Texting endangers students’ lives

Studies show teenagers take texting and driving warning seriously, but risk lives with friends


Bayley Brill

According to a poll at AHS, 44% of students said they had been in a car where the driver used a cell phone that put themselves or others in danger, which is less than the national average.

Much like the “birds and the bees,” every teenager has heard the “no texting and driving” talk. But despite hearing the warnings of the consequences of texting and driving, many students still admit to doing it.

AHS handed out 500 surveys to students, 400 of which were returned and counted. According to a survey conducted at AHS, 17% of students who drive admitted to texting and driving and 20% of all students surveyed believe it is okay to text while driving.

The idea that a car gives you invincibility is a nationwide trend. Teens everywhere think that they cannot be injured while behind the wheel of an automobile. Every day on the news there is another story of another teenager who was either killed or badly injured because they were texting while driving. AT&T has even started a national “It Can Wait” campaign to educate teenagers of the dangers of texting and driving.

About 1.4 million car crashes a year are caused by cell phone use, with an additional 200,000 caused by texting, according the National Safety Council. This shows that many drivers do not listen to federal warnings and still use electronics while operating a car. In turn, this leads to distracted driving, which kills about 3,328 of people annually, according to distraction.gov.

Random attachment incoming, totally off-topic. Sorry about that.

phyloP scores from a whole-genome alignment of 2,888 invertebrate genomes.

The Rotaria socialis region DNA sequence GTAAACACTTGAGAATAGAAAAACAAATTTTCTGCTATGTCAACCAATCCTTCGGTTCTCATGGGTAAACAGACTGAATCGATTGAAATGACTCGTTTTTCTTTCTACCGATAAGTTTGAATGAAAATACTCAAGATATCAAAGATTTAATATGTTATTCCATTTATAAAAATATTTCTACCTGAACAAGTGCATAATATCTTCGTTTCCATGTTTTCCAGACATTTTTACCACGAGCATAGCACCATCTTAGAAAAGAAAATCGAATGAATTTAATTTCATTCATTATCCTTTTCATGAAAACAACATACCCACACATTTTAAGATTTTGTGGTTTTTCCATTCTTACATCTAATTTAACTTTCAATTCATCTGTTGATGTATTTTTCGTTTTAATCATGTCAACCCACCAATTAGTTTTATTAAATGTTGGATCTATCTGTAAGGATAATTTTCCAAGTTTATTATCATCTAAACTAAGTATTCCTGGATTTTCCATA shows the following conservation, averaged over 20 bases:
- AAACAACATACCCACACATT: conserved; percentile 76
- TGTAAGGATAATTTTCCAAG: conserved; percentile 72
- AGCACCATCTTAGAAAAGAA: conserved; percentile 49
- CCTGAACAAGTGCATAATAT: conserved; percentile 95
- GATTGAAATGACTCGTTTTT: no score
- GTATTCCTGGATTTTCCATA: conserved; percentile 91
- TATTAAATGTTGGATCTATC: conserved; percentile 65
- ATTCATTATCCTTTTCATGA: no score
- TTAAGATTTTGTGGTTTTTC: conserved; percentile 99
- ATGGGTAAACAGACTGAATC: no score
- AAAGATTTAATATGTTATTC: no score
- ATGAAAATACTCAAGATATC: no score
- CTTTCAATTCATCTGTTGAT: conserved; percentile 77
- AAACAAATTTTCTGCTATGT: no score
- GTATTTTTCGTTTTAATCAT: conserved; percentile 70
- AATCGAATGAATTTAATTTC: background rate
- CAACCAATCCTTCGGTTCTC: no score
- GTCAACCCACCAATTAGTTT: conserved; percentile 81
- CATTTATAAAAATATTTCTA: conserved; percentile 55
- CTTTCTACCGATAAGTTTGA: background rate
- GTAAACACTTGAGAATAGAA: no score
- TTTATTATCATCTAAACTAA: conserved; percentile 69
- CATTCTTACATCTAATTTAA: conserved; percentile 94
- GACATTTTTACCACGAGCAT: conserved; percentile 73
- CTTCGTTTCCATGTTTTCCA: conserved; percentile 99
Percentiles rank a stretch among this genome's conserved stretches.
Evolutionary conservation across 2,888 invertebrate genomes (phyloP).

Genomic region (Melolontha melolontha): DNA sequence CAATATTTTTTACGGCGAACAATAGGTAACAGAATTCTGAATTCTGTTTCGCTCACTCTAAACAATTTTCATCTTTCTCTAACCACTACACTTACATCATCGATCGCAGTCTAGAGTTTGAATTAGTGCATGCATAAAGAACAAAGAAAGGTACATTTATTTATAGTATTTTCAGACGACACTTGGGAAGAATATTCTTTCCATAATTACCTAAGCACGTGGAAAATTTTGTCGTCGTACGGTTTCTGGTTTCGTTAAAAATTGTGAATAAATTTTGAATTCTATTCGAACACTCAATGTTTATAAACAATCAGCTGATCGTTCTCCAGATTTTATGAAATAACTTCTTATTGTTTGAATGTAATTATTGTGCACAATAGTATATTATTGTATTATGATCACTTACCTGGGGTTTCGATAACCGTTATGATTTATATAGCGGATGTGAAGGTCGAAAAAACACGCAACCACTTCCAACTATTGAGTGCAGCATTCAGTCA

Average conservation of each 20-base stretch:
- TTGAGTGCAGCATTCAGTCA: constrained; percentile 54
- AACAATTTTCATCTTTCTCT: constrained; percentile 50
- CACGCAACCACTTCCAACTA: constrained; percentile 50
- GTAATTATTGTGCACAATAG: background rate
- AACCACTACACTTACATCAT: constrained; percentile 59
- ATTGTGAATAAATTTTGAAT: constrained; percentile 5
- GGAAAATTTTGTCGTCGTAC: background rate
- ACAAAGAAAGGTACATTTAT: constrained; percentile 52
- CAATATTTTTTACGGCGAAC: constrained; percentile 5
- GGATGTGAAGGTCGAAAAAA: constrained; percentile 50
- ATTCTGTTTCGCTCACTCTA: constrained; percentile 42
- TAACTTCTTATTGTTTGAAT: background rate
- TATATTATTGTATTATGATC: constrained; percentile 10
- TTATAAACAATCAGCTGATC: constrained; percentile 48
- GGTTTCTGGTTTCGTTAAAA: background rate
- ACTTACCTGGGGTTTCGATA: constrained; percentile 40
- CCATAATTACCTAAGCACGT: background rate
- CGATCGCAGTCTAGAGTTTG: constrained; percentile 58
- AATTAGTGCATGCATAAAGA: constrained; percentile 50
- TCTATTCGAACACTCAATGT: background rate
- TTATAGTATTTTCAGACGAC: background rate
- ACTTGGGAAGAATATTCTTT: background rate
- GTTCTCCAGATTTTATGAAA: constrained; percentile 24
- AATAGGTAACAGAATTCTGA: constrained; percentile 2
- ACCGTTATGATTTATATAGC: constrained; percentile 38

Distracted driving is not just texting and driving, distracted driving also involves talking on a cell phone. In 2011, 28% of all car crashes involved drivers using cell phones at the time of the accident. At AHS, 31% of students surveyed had talked on a cell phone while driving.

“Distracted driving, especially texting and driving is really dangerous. Even though your eyes are off the road for a moment a lot can happen and you can put people in danger,” sophomore Janan Gokturk said.

To obtain a license in the state of Virginia, students must take both the Driver’s Education classroom part and attend Parent-Teen Night at school to be eligible to receive the green card required to take the Behind the Wheel class. During both of these sessions, the topic of texting and driving is mentioned multiple times.

“We have a whole unit on distractions, and texting and driving is obviously a big part of that. I also try to mention it at the beginning, middle and end of the quarter,” drivers education teacher Pat Hughes said.

There is also a requirement that the student-driver complete 45 hours of driving with a parent in the car, 15 of which must be at night.

After successfully completing Behind the Wheel and the required hours, students must attend the State of Virginia licensing ceremony where they are required to watch another video about texting and driving. Then the license is handed to the students’ parents as a symbol that the license is a privilege and that the parents can take it away.